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Open AccessArticle

A Novel Biocompatible Titanium–Gadolinium Quantum Dot as a Bacterial Detecting Agent with High Antibacterial Activity

1
Department of Chemistry and Biochemistry, Faculty of AgriSciences, Mendel University in Brno, Zemedelska 1/1665, CZ-61300 Brno, Czech Republic
2
Central European Institute of Technology (CEITEC), Brno University of Technology, Purkynova 123, CZ-62100 Brno-Královo Pole, Czech Republic
3
Department of Inorganic Chemistry, Faculty of Science, Palacky University, 17. listopadu 12, CZ-771 46 Olomouc, Czech Republic
*
Authors to whom correspondence should be addressed.
These authors contributed equally to this work.
Nanomaterials 2020, 10(4), 778; https://doi.org/10.3390/nano10040778
Received: 18 March 2020 / Revised: 14 April 2020 / Accepted: 16 April 2020 / Published: 17 April 2020
(This article belongs to the Special Issue Antibacterial Activity of Nanoparticles)
In this study, the titanium–gadolinium quantum dots (TGQDs) were novel, first of its type to be synthesized, and fully characterized to date. Multiple physical characterization includes scanning electron microscopy (SEM), scanning electrochemical microscope (SCEM), x-ray fluorescence, spectrophotometry, and dynamic light scattering were carried out. The obtained results confirmed appropriate size and shape distributions in addition to processing optical features with high quantum yield. The synthesized TGQD was used as a fluorescent dye for bacterial detection and imaging by fluorescent microscopy and spectrophotometry, where TGQD stained only bacterial cells, but not human cells. The significant antibacterial activities of the TGQDs were found against a highly pathogenic bacterium (Staphylococcus aureus) and its antibiotic resistant strains (vancomycin and methicillin resistant Staphylococcus aureus) using growth curve analysis and determination of minimum inhibitory concentration (MIC) analysis. Live/dead cell imaging assay using phase-contrast microscope was performed for further confirmation of the antibacterial activity. Cell wall disruption and release of cell content was observed to be the prime mode of action with the reduction of cellular oxygen demand (OD). View Full-Text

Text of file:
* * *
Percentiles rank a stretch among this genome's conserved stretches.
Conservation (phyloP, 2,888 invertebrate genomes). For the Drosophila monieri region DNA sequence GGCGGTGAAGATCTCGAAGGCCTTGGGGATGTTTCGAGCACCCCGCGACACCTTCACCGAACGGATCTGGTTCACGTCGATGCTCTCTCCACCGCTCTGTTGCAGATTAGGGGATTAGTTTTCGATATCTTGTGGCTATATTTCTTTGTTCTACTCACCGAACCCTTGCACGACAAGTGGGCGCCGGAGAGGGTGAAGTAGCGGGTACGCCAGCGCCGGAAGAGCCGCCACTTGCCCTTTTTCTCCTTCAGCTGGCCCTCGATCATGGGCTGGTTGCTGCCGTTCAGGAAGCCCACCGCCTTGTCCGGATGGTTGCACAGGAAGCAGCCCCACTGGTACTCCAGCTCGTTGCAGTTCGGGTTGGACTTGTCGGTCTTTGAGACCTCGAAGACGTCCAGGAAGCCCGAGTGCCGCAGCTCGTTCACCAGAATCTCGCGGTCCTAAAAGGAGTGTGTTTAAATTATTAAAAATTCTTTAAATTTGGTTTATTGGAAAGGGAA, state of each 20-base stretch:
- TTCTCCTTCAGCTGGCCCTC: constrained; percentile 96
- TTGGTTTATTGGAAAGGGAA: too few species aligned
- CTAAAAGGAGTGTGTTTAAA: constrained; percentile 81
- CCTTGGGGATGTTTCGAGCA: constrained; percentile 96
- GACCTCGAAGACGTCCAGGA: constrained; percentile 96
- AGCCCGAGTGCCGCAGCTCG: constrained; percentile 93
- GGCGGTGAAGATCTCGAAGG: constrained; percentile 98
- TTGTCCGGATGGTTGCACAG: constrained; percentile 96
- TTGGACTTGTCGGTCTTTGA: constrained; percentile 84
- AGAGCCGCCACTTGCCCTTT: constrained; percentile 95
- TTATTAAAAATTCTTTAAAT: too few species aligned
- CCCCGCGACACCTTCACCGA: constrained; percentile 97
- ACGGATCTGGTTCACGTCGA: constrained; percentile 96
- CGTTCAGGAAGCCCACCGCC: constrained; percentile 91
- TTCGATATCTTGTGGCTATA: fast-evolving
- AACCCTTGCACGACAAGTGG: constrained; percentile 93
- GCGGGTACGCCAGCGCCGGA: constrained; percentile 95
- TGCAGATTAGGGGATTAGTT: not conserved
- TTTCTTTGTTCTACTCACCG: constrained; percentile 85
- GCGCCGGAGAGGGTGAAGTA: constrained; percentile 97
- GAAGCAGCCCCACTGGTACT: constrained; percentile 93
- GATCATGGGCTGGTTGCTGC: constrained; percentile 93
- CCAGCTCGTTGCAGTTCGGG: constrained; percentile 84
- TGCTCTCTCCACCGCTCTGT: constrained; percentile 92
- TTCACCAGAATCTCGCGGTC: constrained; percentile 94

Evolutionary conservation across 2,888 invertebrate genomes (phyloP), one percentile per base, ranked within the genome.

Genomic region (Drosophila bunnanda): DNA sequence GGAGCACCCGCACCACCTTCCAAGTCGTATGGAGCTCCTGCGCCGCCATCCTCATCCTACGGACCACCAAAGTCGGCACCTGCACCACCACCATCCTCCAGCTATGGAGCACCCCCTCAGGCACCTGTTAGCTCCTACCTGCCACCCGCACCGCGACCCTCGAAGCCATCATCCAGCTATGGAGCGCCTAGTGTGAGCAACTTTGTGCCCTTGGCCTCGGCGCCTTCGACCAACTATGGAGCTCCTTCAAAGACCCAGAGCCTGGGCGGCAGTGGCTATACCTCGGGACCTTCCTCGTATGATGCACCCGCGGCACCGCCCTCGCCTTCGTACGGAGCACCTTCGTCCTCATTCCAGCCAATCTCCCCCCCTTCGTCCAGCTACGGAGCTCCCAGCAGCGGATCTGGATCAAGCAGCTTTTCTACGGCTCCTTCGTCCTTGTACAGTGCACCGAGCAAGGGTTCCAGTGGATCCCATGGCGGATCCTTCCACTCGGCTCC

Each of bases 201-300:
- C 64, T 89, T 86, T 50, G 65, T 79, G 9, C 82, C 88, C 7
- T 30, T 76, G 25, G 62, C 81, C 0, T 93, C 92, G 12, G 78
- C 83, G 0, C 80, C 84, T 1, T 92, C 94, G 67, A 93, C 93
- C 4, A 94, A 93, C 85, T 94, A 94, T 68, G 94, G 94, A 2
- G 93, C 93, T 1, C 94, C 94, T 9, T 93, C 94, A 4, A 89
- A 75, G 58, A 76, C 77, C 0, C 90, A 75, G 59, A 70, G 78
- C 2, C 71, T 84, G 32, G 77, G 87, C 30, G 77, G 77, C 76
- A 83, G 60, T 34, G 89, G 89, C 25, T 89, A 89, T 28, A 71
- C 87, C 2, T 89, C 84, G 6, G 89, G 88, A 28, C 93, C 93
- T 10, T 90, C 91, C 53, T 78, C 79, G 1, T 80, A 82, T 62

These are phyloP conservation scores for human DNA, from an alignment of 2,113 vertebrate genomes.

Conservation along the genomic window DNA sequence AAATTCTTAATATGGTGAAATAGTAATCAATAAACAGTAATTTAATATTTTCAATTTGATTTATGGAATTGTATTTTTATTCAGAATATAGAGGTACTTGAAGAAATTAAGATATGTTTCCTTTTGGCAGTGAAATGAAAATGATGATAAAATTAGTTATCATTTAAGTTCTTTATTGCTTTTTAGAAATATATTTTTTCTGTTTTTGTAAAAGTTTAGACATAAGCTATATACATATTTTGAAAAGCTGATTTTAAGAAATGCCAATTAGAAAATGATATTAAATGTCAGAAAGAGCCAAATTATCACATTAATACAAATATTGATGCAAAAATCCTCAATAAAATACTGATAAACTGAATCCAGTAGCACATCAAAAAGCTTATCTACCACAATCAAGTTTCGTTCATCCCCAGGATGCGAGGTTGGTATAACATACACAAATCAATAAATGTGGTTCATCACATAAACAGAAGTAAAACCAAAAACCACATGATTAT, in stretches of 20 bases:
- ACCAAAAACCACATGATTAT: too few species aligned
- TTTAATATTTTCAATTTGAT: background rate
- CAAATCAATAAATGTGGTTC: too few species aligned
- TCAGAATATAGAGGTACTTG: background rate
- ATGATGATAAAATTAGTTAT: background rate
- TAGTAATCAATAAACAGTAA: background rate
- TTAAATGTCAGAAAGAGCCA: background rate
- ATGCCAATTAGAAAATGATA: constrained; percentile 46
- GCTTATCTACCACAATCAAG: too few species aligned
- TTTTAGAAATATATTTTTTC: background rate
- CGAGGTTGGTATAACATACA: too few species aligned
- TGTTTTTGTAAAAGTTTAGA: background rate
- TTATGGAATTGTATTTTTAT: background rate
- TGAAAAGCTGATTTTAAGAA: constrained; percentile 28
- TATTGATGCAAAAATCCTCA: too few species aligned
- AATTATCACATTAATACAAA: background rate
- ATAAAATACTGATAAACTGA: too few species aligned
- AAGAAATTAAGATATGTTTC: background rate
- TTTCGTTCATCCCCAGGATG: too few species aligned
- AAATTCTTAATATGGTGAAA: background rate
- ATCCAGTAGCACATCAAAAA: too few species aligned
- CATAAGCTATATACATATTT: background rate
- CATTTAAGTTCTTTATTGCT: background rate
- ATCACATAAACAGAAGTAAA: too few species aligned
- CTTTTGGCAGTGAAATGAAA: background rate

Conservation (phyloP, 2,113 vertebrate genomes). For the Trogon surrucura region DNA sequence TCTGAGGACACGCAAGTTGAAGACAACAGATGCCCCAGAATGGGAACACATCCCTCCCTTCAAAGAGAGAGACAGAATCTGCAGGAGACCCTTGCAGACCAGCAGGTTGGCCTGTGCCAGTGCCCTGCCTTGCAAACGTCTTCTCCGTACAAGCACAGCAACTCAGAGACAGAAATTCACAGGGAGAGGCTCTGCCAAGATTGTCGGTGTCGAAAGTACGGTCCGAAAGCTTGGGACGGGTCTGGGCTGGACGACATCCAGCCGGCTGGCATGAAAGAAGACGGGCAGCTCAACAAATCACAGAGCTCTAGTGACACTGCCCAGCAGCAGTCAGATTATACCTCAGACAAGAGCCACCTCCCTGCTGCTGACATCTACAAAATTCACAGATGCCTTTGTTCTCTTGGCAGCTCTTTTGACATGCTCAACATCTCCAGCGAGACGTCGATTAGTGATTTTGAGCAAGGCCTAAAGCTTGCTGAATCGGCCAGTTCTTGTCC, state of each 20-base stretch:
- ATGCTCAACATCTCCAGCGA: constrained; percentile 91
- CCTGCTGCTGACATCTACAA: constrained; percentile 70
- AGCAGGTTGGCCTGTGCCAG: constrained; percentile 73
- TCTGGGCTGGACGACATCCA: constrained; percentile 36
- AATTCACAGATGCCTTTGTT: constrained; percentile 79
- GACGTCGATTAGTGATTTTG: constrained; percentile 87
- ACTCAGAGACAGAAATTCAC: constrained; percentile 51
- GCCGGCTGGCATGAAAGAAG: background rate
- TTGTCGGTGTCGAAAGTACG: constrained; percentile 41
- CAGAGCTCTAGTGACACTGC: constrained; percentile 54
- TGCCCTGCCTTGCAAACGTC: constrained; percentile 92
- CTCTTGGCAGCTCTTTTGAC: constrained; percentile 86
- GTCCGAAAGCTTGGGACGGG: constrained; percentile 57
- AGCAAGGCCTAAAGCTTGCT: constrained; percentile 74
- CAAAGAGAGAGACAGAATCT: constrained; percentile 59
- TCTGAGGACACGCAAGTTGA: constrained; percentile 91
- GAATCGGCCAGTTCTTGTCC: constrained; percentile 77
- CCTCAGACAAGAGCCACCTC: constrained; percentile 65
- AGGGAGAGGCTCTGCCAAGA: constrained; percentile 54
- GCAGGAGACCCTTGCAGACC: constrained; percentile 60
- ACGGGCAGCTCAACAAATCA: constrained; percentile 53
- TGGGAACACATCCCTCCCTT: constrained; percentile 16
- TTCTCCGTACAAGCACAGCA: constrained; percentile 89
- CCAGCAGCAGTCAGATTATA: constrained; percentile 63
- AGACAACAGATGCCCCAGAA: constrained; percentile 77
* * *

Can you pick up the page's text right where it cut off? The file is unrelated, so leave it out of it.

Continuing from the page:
Keywords: bacterial resistance; titanium–gadolinium quantum dots; bacterial detection; antibacterial activity; SECM bacterial resistance; titanium–gadolinium quantum dots; bacterial detection; antibacterial activity; SECM
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Sur, V.P.; Mazumdar, A.; Ashrafi, A.; Mukherjee, A.; Milosavljevic, V.; Michalkova, H.; Kopel, P.; Richtera, L.; Moulick, A. A Novel Biocompatible Titanium–Gadolinium Quantum Dot as a Bacterial Detecting Agent with High Antibacterial Activity. Nanomaterials 2020, 10, 778.

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